Bulova Talks Poverty, High Cost of Housing

The chairman of the Fairfax County Board of Supervisors was part of a panel at T.C. Williams High School in Alexandria on Thursday.

Residents of Fairfax County who make minimum wage could work 24 hours a day, seven days a week and still couldn’t afford to live in a one bedroom apartment due to high housing prices, says Sharon Bulova, chair of the Fairfax County Board of Supervisors.

That may be why 50 percent of the county’s approximately 1,500 homeless people have jobs but live in the woods, shelters or cars, said Bulova, speaking at a panel on poverty held at T.C. Williams High School in Alexandria. Fairfax County has a population of 1.1 million with 60,000 people classified as living in poverty.

“They don’t make enough money to keep a roof over their heads,” she said. “Housing is expensive.”

She said the county works closely with its school system to ensure that students who live at the poverty level have a roof and food. Children have become the poorest age group in the country and it’s usually those who are being raised by single mothers who are the poorest, according to poverty experts who also spoke on the panel.

Other panelists were Dolores Huerta, co-founder of United Farm Workers, and Peter Edelman, co-founder of the Children's Defense Fund. Panelists were interviewed by public television talk show host Tavis Smiley and author and educator Cornel West as part of Smiley and West's "Poverty Tour" to eight states.

“We are committed to ending homelessness as we know it,” Bulova said.

She recalled moving into a new neighborhood, going out for a run and stumbling across a homeless camp with three members that was “one mile from my new home. This was my neighbor and I needed to care about that.”

The county, which had a median household income of over $100,000 in 2009, now has an office specifically charged with preventing homelessness, she said. In 2009, Virginia had a median income of $59,330 and the United States, $50,221.

She added that the county’s faith community has been instrumental in raising awareness about the region’s homelessness issue. Churches, mosques and synagogues recently all participated in an organized anti-hypothermia program, raising awareness among their members.

In turn, it became a personal issue to those members who then “turned to the Fairfax government and said we want to address this” as a community, Bulova said.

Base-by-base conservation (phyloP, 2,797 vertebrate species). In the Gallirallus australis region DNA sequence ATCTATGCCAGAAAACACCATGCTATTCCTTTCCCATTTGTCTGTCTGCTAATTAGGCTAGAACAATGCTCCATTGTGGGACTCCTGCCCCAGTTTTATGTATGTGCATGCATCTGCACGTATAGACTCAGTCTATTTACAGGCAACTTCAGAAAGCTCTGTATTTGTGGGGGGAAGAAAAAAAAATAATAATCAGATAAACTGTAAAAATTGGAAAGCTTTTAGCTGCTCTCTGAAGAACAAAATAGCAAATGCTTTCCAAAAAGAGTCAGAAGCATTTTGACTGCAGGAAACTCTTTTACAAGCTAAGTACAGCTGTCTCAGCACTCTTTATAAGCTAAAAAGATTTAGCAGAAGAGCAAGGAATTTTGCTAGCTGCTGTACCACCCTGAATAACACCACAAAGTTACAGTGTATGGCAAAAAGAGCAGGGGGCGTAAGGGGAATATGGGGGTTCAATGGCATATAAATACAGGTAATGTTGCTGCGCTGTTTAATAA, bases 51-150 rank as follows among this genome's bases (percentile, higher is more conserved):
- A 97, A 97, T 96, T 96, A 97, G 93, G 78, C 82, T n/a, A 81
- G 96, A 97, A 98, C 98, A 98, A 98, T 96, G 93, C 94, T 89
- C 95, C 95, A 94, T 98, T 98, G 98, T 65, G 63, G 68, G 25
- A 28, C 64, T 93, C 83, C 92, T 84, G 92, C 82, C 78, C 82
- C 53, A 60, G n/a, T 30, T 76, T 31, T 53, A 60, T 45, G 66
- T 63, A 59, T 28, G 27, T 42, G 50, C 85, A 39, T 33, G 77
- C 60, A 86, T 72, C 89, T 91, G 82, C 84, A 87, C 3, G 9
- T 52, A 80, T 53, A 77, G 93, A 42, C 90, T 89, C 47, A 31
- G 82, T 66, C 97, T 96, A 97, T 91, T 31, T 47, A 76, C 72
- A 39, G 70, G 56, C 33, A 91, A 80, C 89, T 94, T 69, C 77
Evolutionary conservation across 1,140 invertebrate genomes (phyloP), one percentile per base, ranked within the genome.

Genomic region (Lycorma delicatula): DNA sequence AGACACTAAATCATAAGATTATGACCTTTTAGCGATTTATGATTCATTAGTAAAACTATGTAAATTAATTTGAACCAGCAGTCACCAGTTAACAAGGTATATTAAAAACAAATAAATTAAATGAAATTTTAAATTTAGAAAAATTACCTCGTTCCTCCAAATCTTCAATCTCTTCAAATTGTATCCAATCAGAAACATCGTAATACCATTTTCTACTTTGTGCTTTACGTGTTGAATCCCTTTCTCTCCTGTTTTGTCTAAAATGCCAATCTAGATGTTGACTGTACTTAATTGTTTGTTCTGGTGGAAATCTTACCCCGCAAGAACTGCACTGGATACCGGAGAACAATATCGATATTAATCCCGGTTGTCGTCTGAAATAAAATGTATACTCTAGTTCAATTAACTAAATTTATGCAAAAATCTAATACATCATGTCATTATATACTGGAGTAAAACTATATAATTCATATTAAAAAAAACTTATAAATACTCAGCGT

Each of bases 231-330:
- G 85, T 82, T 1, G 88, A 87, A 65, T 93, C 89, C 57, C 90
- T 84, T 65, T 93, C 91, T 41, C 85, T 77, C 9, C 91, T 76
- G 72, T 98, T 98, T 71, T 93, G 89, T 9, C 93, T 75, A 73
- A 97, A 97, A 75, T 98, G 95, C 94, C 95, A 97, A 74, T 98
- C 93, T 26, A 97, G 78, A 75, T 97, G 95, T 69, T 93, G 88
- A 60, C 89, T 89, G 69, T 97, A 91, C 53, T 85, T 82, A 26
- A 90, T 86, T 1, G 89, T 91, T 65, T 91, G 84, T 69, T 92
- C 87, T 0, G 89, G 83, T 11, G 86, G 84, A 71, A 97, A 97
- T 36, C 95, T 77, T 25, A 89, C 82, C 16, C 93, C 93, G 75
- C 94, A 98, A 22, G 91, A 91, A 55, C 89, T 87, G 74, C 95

“An impediment to our progress would be denial,” she said. “We have to acknowledge we have pockets of poverty.”  

Diane Blust September 16, 2012 at 10:58 AM
And, yet, the Board of Supervisors was in favor of the demolition of 348 garden apartment units in Reston that are relatively affordable so that the developer/owner of these apartments could increase the density by 240% and replace those apartments with high-end dwellings units, only 96 of which will be "affordable". It's hard for me to believe we are serious about affordable housing when things like that happen...
RKO September 16, 2012 at 06:22 PM
"Workforce housing" and "low income housing" are two of the excuses developers and Hudgins keep using to justify more and more development. Other, common sense ideas, like refurbishing older units or acquiring foreclosed units and leasing them at low rates simply won't cut it, at least not in the eyes of idiots and crooks. We must tear something down and let developers put something that's new and more costly up. My God, if we actually refurbished and leased foreclosures we could do what....stop some from going into poverty??? NAAAAAAAH. That idea makes sense. Tear it down, put up something new, let the developers make another killing. Interestingly, paid off talking head for the developers, Stephen Fuller was whining yesterday about the potential job cuts coming up if the Congress doesn't handle sequestration. Yes, the "genius" whose "prophecies" have been just about 100% wrong all the time decided it was time to "speak up" about this doom and gloom scenario which would likely leave office buildings empty and clearly (one would think, anyway) put an abrupt halt to any development. Fuller predicting the economy is about as reasonable as asking pedophiles for child care advice. The only thing that I've learned that "trickles down" in an economy is poverty. Fairfax county development is a scam and the whole county government, every single office and every single person in it need to be scrutinized. Until then, it won't stop.


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